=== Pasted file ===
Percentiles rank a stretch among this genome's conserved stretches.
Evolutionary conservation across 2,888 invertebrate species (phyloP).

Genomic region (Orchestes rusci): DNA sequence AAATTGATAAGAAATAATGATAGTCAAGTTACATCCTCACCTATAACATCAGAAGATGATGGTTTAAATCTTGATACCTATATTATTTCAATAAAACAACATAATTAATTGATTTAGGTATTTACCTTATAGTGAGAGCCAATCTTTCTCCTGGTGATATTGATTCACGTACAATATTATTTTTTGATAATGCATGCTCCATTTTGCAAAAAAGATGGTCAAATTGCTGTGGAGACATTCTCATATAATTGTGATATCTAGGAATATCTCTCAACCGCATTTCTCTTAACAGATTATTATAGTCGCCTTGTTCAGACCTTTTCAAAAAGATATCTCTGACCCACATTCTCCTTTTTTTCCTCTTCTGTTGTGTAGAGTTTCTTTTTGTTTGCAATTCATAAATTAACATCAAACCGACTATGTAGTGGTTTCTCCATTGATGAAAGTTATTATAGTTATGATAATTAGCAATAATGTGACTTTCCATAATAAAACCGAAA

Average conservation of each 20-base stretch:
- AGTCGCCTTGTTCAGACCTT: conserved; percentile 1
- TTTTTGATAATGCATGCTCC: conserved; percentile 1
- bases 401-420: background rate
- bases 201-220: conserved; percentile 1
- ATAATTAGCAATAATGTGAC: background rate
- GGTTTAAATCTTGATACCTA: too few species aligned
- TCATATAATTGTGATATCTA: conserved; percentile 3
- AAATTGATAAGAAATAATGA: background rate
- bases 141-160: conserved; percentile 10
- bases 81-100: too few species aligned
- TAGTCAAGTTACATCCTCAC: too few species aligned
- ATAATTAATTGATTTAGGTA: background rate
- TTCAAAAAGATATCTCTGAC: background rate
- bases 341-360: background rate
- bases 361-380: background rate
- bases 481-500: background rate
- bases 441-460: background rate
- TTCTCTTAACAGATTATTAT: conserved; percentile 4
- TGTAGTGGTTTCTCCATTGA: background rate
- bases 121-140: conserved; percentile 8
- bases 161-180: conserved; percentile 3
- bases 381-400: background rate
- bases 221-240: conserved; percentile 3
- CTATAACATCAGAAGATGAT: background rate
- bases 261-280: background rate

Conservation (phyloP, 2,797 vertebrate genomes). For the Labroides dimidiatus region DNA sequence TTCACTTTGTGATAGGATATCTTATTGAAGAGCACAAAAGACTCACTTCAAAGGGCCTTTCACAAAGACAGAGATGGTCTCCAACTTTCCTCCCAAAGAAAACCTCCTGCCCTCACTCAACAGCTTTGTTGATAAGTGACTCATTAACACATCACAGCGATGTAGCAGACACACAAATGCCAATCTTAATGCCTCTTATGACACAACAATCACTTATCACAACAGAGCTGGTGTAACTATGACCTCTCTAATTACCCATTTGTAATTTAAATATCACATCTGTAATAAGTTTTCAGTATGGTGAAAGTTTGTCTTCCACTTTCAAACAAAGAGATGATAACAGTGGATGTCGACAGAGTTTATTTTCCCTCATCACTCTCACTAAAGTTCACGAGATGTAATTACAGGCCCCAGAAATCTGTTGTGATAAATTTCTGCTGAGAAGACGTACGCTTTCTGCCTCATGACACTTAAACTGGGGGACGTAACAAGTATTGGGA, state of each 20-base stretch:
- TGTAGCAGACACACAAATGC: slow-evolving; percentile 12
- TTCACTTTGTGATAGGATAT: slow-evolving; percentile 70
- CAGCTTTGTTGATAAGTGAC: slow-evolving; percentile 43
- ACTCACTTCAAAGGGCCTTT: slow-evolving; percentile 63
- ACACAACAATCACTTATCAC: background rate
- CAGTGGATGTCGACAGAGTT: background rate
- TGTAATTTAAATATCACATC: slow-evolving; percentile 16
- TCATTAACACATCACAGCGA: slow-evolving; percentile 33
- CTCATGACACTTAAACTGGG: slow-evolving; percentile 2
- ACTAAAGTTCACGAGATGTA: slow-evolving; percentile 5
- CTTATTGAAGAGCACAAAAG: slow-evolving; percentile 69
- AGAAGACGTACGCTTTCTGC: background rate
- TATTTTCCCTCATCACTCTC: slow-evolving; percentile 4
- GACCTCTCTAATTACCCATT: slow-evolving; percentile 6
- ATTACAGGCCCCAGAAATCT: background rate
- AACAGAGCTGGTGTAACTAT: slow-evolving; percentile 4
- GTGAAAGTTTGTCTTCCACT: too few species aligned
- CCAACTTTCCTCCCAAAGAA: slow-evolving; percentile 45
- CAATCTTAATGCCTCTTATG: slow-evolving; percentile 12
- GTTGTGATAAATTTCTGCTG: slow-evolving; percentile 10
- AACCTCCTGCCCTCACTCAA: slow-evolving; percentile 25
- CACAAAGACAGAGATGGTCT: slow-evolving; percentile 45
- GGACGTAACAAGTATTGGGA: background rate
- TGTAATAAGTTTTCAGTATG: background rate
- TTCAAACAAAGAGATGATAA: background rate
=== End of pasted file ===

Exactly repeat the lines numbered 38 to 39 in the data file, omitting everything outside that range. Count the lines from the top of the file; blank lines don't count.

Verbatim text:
- TCATTAACACATCACAGCGA: slow-evolving; percentile 33
- CTCATGACACTTAAACTGGG: slow-evolving; percentile 2